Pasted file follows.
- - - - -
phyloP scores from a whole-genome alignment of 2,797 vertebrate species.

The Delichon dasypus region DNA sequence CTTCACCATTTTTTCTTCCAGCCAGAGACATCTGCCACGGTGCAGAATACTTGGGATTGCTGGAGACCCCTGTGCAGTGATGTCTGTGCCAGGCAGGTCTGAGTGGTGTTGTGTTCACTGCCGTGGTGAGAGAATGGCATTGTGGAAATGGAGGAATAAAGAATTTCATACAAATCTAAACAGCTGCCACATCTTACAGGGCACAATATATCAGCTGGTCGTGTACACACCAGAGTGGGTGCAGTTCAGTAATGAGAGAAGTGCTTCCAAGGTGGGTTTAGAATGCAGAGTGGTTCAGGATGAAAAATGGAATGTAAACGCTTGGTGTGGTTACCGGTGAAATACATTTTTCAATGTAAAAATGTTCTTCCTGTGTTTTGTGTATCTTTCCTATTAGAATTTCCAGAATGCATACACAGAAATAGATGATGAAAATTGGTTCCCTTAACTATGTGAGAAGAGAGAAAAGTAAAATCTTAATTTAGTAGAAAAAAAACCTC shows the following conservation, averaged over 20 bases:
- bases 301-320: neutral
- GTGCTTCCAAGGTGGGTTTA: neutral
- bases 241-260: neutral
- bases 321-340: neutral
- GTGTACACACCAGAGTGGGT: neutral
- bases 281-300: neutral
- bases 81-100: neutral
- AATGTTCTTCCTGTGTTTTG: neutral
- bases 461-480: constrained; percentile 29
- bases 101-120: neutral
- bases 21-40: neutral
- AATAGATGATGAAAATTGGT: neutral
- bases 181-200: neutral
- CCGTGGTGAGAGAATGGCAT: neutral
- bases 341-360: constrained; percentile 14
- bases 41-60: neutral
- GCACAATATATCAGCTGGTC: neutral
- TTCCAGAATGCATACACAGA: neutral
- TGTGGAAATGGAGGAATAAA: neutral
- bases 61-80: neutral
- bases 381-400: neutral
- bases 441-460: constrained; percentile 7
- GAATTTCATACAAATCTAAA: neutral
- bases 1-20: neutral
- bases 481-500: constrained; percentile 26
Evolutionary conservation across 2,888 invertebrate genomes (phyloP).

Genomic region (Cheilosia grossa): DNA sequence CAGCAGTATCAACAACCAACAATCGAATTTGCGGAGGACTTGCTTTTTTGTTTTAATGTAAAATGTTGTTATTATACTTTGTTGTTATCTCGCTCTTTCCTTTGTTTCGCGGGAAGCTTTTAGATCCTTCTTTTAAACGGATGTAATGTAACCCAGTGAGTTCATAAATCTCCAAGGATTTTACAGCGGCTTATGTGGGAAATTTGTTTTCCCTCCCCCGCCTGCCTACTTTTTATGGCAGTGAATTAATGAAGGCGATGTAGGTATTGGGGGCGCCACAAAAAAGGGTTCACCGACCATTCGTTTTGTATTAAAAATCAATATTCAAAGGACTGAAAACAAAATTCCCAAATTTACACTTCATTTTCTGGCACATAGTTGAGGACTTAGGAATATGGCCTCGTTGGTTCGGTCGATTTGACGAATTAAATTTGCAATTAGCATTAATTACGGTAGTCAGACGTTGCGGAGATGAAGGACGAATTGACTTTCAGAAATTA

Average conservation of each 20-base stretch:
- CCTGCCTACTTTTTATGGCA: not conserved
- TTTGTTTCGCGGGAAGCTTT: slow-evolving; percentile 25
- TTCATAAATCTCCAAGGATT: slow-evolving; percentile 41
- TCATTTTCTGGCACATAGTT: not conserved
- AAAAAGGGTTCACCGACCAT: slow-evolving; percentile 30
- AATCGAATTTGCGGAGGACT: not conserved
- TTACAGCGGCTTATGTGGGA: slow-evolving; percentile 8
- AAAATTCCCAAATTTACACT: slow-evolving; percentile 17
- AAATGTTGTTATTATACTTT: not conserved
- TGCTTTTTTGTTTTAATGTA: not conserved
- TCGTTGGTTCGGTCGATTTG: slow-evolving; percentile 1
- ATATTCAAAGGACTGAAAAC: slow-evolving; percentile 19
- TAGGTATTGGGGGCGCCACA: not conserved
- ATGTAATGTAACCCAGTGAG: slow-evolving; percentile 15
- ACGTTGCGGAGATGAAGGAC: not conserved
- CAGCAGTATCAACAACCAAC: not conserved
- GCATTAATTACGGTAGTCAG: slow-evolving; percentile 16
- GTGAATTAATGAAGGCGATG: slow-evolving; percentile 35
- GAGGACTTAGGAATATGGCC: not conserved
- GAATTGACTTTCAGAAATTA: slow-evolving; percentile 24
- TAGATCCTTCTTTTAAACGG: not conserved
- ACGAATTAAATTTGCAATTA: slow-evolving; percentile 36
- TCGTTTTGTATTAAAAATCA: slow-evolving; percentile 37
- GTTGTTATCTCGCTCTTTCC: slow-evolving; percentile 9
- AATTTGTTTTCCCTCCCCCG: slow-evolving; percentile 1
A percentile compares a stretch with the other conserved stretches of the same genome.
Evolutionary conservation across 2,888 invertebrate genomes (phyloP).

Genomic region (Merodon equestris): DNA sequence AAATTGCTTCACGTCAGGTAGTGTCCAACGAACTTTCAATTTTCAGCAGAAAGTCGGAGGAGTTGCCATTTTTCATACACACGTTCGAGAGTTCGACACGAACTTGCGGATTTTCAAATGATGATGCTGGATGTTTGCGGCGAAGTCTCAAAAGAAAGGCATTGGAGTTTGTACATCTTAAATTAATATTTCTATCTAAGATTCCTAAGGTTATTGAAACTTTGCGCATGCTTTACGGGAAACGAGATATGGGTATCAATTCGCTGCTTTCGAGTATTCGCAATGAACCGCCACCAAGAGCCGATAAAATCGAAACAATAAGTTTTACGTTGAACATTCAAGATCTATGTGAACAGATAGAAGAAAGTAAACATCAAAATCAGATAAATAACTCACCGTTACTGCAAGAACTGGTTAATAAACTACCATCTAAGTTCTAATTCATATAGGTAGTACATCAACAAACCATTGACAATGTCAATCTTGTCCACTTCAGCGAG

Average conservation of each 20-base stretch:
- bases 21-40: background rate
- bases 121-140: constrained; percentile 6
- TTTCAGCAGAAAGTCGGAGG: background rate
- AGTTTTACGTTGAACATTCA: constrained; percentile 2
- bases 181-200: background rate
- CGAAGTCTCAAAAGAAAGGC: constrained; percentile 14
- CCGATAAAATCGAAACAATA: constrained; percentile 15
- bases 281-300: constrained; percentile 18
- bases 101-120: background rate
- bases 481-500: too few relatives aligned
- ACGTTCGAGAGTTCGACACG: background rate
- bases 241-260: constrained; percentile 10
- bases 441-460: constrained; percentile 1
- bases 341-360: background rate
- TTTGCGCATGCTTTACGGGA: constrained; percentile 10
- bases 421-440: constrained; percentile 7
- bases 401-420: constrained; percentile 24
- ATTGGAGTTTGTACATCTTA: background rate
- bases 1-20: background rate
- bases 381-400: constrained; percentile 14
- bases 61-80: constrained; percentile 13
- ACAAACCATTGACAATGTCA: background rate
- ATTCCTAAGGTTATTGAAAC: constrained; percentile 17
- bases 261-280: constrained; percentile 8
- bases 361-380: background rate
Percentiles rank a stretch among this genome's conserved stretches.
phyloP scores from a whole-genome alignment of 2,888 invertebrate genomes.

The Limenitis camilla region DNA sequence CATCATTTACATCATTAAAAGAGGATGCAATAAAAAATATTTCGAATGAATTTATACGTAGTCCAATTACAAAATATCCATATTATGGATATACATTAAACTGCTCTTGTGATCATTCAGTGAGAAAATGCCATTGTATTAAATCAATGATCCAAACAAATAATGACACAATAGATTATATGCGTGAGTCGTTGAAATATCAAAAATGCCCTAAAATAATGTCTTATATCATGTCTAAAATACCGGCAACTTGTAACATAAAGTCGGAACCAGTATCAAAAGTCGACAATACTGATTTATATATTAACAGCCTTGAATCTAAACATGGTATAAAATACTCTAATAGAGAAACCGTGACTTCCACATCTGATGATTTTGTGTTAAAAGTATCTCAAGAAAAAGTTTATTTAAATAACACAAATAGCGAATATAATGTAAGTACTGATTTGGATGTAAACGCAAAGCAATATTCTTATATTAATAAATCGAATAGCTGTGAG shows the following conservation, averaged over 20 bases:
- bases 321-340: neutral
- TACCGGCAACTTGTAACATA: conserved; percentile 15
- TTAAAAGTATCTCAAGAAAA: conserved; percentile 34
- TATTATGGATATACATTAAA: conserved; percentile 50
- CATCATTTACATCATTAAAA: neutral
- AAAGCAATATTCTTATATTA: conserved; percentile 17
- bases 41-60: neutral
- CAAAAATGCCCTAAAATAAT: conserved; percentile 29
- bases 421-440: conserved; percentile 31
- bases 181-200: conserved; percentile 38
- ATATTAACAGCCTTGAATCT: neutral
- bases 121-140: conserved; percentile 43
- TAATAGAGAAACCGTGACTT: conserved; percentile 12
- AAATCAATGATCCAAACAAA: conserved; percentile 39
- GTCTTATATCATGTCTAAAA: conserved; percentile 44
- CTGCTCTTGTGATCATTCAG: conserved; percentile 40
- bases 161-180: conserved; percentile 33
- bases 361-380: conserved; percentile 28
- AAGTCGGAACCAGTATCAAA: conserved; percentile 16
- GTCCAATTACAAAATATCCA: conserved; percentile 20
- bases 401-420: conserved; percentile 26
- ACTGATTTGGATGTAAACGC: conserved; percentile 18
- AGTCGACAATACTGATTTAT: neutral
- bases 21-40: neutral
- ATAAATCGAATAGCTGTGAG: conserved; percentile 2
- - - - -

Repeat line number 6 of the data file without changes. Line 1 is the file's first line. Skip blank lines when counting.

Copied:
- bases 321-340: neutral